I was recently in a Facebook conversation in a theology discussion room and the conversation was heading pretty much to the idea that to prohibit swearing was a form of legalism. Some even stated that swearing showed people that you were a Christian who could relate to "normal" people. (My contention is that Christianity is what is normal, that the world is "abnormal.")
However, I was pleasantly encouraged by a gentleman named "Mason Calloway" who pretty much put an end to the conversation. And....Mason did it in a godly fashion. Mason said that I could reprint his statement here, unedited, written exactly as he posted:
I would be wary of using profanity (speaking of good things as if they are not good) or cursing (expressing the desire that something be damned), even in informal contexts. For cursing, the Christian should not allow himself to become angry enough to want to damn something. And "damn" need not be literal. When you hit your thumb with a hammer, whatever comes out of your mouth, whether G**Dammit, F*ck, or something else, the emotion you're expressing is "oh this thing that just happened can go right straight to hell." We should take what we are given, even suffering, in stride. And certainly, we should never damn people or creation. (Not that our words have power to do so, but the Christian should not entertain the desire for such to be the case).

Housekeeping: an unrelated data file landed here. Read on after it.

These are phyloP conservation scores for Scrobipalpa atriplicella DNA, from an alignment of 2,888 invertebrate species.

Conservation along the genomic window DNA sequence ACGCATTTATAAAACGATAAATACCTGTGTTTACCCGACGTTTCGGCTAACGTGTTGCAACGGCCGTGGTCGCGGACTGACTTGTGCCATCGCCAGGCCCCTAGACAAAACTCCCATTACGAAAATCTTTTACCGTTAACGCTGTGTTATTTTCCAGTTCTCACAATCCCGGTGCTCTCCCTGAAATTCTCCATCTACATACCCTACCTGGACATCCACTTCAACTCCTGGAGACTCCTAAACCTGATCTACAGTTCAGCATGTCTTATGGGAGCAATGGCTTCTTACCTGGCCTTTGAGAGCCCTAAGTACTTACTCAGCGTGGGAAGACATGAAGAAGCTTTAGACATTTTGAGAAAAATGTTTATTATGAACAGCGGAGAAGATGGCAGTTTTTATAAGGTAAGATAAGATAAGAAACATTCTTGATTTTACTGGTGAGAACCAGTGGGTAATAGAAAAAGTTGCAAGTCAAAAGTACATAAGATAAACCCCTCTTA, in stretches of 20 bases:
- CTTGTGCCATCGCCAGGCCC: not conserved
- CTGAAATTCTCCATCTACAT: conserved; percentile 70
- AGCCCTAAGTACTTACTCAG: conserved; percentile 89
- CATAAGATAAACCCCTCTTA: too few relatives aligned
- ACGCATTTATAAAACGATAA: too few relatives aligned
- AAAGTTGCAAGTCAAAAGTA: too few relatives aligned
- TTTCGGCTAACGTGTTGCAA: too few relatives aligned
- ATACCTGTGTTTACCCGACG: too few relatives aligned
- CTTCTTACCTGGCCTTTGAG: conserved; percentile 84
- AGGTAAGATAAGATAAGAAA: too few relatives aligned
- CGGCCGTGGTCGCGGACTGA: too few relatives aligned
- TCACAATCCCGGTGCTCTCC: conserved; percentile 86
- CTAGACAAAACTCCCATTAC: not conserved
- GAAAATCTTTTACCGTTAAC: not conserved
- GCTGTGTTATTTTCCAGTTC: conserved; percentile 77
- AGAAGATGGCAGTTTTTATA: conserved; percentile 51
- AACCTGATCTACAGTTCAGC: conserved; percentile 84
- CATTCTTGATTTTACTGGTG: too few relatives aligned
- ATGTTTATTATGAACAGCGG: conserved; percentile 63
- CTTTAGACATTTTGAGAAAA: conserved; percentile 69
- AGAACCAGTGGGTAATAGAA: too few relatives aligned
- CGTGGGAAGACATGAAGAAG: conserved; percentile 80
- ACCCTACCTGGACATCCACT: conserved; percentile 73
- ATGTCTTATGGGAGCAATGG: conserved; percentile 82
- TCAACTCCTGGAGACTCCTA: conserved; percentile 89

And in cases of profanity, the goal should be to always show proper reverence for the good. We don't talk about the intimate moments with our wives in the street because the intimacy of that relationship is a holy thing. Likewise the sexual act in general should not be debased with crass euphemism. In short, we should act like the nobility and priests that we are, our words are not to be worthless.
And now, story time. I was working on a carpentry project with my church and it happened that I was the only person there under 50. The other 5 or so men there were the elders of our church (currently serving and off-rotation). It was a delight to be with these men, in part because they had been friends for years. They had the same collection of stories and inside jokes which any group of friends have. It was a joy to laugh with them. But, even when discussion strayed to their wives, their demeanor, no matter how much we were laughing, was one of respect.
The next day it was just me and two other elders at the work site. I was outside cutting boards (like a proper man) while the two elders were inside nailing a frame together. In a moment of ill attention, one of the elders shot the other in the hand with the nail gun they were using. Two inches of the nail sank into his palm down toward his wrist. The shot elder didn't cuss, didn't even shout. He pulled the nail out of his hand, finished hammering up the frame, and put a bandaid on it once they were done with the last couple of nails.
If that doesn't sound like a more manly and impressive way to handle pain than shouting out S**t, I don't know what could.